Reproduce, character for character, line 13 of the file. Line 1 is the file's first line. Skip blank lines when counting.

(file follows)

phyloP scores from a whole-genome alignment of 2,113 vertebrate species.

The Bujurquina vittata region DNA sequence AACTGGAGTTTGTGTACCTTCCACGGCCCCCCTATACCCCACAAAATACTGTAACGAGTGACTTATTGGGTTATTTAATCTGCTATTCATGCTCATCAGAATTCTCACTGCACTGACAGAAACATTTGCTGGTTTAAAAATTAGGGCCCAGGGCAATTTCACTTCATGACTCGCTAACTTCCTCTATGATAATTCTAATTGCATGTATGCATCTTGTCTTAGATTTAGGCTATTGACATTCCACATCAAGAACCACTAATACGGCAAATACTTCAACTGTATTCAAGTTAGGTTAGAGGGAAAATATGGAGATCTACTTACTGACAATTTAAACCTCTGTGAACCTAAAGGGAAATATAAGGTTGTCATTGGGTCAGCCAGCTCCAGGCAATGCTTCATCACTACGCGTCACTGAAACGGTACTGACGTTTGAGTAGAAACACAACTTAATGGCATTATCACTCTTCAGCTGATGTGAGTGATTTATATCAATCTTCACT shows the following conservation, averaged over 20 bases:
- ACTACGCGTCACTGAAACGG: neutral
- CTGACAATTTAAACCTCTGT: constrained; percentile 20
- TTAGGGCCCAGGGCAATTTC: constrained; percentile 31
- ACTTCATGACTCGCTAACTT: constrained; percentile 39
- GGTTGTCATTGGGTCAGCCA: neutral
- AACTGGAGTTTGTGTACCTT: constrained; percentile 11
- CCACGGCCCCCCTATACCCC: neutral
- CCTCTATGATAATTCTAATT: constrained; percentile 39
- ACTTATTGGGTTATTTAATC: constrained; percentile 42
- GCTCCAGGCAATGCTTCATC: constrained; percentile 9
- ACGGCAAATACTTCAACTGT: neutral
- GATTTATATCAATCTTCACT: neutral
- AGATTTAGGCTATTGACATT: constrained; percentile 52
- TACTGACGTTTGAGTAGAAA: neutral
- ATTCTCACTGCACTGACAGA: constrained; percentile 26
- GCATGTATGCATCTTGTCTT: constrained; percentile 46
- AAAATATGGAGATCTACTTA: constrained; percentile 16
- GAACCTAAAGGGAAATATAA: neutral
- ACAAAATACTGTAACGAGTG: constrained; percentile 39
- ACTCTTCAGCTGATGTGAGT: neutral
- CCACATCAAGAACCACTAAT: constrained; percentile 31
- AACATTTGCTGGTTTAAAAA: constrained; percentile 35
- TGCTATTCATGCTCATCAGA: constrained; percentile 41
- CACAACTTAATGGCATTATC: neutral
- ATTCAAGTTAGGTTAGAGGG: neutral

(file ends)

- ACGGCAAATACTTCAACTGT: neutral